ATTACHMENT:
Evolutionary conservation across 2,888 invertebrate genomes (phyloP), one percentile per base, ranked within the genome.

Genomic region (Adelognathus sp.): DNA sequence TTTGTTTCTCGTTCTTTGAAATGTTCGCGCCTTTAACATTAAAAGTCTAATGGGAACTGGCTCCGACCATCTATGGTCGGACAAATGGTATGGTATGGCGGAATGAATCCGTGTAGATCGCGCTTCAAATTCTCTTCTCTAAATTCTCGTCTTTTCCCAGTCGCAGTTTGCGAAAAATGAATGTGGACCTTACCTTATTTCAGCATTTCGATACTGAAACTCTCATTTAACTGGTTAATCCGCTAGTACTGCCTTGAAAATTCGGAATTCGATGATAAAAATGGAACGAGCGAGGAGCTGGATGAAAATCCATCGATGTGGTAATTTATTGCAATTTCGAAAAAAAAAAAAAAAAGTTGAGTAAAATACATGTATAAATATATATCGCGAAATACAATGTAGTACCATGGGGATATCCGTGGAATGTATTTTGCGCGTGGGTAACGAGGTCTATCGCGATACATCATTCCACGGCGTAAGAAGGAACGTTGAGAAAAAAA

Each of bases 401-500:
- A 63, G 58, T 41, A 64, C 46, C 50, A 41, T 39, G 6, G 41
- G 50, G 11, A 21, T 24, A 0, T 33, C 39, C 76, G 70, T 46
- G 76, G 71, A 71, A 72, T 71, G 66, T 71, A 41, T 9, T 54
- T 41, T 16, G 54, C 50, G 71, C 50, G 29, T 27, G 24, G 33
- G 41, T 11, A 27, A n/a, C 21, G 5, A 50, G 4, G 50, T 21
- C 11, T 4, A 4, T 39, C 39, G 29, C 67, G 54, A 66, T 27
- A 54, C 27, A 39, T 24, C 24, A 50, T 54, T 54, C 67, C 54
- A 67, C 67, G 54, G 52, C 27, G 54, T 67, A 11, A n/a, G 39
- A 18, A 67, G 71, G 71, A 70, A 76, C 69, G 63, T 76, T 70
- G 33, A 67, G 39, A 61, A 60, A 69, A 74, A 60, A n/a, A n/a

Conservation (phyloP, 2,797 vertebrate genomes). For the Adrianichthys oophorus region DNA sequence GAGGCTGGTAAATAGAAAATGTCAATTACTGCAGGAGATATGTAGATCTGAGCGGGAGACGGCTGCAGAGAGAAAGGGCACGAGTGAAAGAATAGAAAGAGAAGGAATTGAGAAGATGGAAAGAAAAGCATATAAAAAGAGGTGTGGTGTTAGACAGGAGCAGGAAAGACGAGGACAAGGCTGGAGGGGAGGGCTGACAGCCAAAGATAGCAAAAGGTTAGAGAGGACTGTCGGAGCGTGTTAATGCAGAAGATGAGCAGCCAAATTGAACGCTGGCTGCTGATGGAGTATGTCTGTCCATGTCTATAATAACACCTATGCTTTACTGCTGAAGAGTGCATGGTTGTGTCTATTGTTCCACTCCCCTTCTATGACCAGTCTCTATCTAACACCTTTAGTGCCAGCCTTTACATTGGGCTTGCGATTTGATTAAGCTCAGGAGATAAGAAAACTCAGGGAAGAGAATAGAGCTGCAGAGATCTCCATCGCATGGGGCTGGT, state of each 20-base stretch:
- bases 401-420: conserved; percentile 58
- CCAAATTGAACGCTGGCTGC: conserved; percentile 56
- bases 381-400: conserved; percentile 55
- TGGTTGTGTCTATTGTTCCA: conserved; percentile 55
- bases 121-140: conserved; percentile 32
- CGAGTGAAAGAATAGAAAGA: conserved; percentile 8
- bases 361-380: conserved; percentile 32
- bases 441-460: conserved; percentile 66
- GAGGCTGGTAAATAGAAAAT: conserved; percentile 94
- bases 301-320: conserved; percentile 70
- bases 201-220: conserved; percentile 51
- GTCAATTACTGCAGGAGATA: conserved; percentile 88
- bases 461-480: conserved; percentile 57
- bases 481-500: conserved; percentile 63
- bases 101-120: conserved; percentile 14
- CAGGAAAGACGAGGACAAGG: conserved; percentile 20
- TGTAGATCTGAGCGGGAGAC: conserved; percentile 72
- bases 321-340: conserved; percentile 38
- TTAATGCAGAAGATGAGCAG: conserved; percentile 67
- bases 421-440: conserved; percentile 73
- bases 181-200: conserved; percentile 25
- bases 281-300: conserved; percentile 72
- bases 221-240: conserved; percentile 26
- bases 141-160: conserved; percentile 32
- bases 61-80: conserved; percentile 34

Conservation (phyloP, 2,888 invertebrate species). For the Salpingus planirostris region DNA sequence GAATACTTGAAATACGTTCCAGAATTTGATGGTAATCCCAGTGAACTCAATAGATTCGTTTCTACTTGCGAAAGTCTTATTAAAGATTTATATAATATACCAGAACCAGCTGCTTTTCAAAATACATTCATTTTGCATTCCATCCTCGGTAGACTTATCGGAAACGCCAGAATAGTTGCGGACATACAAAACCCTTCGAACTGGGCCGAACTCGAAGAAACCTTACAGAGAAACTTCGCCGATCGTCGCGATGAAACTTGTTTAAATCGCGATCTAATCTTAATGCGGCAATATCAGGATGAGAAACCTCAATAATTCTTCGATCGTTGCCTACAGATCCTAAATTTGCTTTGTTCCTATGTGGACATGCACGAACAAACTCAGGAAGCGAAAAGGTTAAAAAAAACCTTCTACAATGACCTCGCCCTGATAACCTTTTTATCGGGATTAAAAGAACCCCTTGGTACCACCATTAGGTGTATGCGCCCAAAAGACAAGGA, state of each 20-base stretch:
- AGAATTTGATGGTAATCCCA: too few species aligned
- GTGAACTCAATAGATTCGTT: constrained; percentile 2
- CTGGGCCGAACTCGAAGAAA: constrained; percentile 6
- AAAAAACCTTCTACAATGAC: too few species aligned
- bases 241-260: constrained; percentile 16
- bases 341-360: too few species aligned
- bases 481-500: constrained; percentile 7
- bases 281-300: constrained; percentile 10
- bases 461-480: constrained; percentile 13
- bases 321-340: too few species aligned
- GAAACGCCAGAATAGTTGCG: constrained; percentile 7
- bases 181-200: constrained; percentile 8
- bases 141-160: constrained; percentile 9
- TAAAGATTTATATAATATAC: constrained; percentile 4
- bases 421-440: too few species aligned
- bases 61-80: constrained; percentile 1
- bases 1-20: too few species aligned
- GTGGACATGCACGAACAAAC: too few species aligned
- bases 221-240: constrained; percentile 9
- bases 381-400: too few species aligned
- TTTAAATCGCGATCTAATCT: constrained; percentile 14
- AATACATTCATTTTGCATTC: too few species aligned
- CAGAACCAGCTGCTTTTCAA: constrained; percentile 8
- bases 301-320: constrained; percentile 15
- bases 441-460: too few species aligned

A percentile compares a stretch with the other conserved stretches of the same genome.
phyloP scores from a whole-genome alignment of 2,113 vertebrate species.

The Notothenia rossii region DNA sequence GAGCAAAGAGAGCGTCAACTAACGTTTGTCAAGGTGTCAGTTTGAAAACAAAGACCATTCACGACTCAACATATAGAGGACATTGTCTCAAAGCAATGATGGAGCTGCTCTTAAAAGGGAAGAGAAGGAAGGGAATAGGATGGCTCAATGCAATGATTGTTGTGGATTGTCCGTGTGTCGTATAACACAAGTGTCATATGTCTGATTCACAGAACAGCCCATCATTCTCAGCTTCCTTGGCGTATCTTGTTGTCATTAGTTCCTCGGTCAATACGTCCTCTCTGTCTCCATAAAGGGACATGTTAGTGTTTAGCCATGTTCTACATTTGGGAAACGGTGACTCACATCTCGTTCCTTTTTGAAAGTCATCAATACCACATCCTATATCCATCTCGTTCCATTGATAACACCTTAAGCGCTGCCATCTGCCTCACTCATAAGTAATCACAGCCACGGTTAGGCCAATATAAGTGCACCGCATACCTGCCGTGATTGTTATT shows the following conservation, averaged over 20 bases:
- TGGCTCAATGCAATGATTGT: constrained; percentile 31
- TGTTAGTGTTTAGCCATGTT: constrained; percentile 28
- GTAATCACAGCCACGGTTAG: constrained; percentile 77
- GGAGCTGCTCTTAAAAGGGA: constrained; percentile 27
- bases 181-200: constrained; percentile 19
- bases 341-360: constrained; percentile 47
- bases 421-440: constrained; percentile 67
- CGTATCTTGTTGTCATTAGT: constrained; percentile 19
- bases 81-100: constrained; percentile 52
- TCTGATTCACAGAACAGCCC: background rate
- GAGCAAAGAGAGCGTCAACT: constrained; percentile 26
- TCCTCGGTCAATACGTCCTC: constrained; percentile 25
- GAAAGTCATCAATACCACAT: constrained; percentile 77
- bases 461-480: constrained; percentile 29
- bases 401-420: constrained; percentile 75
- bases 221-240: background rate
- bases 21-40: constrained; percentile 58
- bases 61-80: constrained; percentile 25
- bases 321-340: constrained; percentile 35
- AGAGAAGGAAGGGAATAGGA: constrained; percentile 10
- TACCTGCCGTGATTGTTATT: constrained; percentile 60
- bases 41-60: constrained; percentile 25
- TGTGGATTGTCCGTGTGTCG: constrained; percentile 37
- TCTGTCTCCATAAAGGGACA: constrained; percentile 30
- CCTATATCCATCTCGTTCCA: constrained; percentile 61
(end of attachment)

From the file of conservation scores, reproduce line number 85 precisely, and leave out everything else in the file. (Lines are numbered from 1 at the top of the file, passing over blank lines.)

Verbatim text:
- bases 21-40: constrained; percentile 58